Tax changes that President Barack Obama and Congress hammered out in the final days of 2010 discouraged clients from seeking estate planning advice last year, even though estate lawyers insist that there are many planning opportunities that shouldn’t be missed.

It seems that the $5 million estate tax exemption for 2011 and 2012 has all but eliminated “estate tax avoidance” as a motivating factor for clients. With the $5 million exemption, a lot of people breathed a sigh of relief because they said, “I don’t have that much.” It seemed to diminish the concern for estate planning as motivated by the estate tax. It probably took until September for advisers to realize that this really is a planning opportunity for high-net-worth families.

There is so much uncertainty at this time, it’s difficult to give suggestions without saying that the benefits will vary based upon where estate and income tax rates, and estate and gift exemptions, wind up in 2013. Most of 2011 became a year for figuring out how to take advantage of the $5 million exemption before it disappears.

The very wealthy should be planning very aggressively and taking significant advantage of what may be a small window of opportunity. We don’t know what tomorrow will bring. After a temporary suspension in 2010, the estate tax rate had been poised to jump to 55% with a $1 million exemption, or $2 million for couples. Instead, the rate was set at 35% for two years and applies only to estates worth more than $5 million, or $10 million for couples. This year, the president and Congress again will have to address the estate tax issue, as these parameters expire at the end of the year.

The estate tax exemption is tied to the lifetime gift tax exemption, meaning that amounts given away as gifts will be subtracted from the estate tax exemption after death. The big key now is to develop flexible estate plans that work with formulas instead of numbers to retain the integrity of the plan even when there are law changes.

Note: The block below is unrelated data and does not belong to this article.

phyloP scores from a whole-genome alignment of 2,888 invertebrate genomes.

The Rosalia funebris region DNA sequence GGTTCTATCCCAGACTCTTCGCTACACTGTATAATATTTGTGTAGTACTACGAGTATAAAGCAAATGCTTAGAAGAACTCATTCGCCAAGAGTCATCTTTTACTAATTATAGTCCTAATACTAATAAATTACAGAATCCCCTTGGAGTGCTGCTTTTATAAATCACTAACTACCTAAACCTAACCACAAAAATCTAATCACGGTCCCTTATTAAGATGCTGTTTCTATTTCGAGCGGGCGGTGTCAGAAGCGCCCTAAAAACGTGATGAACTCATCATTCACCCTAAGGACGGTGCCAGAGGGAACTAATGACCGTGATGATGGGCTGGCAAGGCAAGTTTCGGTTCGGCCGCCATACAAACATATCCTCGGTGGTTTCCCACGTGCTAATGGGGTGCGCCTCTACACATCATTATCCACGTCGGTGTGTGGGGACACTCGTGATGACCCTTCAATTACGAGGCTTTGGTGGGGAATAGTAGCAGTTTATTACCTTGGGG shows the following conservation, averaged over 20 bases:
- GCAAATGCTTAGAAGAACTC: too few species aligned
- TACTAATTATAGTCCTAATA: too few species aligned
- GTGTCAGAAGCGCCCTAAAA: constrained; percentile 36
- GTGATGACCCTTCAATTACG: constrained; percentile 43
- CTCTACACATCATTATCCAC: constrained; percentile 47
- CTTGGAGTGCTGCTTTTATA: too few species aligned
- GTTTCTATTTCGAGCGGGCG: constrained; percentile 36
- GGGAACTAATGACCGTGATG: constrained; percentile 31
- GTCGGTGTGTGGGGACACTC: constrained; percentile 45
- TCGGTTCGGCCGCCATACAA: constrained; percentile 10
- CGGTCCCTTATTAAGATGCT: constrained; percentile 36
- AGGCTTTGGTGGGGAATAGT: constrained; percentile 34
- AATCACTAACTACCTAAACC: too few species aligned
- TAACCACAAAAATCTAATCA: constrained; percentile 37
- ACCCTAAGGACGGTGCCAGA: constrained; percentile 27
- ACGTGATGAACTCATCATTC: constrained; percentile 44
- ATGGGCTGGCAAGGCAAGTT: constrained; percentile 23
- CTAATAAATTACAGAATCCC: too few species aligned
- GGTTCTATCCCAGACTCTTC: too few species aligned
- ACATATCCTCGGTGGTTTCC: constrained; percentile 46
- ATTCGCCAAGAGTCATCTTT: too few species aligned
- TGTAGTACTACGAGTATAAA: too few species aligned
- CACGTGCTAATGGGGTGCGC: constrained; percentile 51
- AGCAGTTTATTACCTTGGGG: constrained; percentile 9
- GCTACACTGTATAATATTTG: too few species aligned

In the end, it appears that the top three reasons that clients sought estate planning last year was to avoid chaos and discord among beneficiaries, to avoid probate and to protect children from mismanaging their inheritance. Minimizing or avoiding estate tax seems to be further down on the list of people’s concerns until they realize just how much the estate may end up paying. For clients with more than $5 million, the time to act is now as 2012 is going to go by quickly.

But there is a possible problem. Even though lifetime gifts of below $5 million during 2012 escape gift tax, the way the Tax Code is now written, if the donor dies in 2013 or later, the applicable exclusion amount reverts to $1 million. As a result, lifetime gifts of over $1 million are “clawed back” into the transfer tax system without the protection of a $5 million applicable exclusion amount, and presto, there’s an estate tax on what had been free of gift tax. Congress could fix this, and even seems to want to, but ongoing legislative dysfunction will darken the chances.

This clawback doesn’t necessarily make it worse for the donor or the estate. Instead of paying a gift tax on the transfer, an estate tax is paid, so it’s pretty much a wash. One advantage is that the donor does get the asset out of his estate and any additional appreciation on the asset goes to the donee. A possible disadvantage or problem is that there may not be enough assets in the estate to pay the estate tax if it now includes taxes from past gifts. A qualified estate planning attorney or tax professional is needed figure out if it’s worth doing the gifting now or waiting until the assets pass through the estate.